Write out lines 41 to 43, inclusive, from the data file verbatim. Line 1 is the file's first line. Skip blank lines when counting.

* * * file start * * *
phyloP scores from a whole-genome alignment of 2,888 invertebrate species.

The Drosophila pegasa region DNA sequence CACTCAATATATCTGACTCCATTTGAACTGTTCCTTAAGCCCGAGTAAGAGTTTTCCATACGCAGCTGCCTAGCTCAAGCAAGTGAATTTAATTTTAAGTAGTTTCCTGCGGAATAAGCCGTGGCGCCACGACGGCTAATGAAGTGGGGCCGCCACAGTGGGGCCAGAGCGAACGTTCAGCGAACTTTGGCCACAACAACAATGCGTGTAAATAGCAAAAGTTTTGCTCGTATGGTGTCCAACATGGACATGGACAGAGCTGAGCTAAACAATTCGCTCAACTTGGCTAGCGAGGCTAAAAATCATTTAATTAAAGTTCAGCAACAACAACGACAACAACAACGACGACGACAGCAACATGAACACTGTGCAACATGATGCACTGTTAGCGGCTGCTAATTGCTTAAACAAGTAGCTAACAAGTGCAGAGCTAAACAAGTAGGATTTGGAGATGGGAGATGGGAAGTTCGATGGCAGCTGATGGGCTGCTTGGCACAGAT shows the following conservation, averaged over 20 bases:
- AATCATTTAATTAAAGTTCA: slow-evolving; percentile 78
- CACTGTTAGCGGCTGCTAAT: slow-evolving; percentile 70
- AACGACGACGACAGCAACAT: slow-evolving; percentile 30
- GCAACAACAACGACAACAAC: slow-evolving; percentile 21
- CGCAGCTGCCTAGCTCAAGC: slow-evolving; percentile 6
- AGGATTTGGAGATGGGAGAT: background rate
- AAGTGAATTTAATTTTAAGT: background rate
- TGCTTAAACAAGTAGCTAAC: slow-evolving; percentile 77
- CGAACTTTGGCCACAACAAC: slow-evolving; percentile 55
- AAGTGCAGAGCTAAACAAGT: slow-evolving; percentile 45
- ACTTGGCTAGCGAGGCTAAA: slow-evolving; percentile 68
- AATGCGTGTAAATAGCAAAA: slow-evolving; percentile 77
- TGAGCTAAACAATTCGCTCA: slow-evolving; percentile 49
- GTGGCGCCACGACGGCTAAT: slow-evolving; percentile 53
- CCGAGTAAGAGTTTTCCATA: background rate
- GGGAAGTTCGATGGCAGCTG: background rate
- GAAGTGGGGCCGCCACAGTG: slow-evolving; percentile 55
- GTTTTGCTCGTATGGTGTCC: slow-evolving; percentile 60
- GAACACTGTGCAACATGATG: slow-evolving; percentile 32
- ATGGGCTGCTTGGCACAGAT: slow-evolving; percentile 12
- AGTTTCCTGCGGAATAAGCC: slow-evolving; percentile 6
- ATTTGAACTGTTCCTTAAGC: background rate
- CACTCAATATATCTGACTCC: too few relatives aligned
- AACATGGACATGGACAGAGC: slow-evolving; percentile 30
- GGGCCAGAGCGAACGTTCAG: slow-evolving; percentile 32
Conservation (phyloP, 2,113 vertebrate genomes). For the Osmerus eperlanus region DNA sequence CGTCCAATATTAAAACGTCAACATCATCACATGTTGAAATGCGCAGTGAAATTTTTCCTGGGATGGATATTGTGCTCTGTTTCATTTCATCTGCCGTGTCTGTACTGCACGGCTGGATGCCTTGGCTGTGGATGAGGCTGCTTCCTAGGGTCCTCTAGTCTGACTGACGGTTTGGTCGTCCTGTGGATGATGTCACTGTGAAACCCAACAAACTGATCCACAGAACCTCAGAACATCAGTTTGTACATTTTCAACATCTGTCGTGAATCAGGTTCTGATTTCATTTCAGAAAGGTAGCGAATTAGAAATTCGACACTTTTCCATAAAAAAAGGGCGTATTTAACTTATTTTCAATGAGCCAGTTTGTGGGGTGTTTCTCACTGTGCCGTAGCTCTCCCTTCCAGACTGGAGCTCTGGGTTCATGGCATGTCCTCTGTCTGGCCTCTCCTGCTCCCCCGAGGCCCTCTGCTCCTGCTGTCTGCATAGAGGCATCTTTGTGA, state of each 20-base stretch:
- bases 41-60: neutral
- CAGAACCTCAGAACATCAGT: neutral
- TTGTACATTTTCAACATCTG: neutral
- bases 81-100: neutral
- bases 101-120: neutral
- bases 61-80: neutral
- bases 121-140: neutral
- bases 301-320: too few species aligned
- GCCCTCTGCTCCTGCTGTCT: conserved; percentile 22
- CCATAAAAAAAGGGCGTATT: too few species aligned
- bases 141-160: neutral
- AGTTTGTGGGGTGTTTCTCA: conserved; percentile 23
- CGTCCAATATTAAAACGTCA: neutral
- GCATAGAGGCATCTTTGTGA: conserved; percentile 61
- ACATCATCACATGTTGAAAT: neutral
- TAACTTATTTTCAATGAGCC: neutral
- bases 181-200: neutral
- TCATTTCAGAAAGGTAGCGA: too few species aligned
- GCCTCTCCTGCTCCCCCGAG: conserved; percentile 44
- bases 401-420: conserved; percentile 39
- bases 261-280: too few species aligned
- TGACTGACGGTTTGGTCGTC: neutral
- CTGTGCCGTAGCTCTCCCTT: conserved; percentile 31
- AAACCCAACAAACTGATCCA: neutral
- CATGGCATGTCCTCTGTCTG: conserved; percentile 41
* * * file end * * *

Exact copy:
- CGTCCAATATTAAAACGTCA: neutral
- GCATAGAGGCATCTTTGTGA: conserved; percentile 61
- ACATCATCACATGTTGAAAT: neutral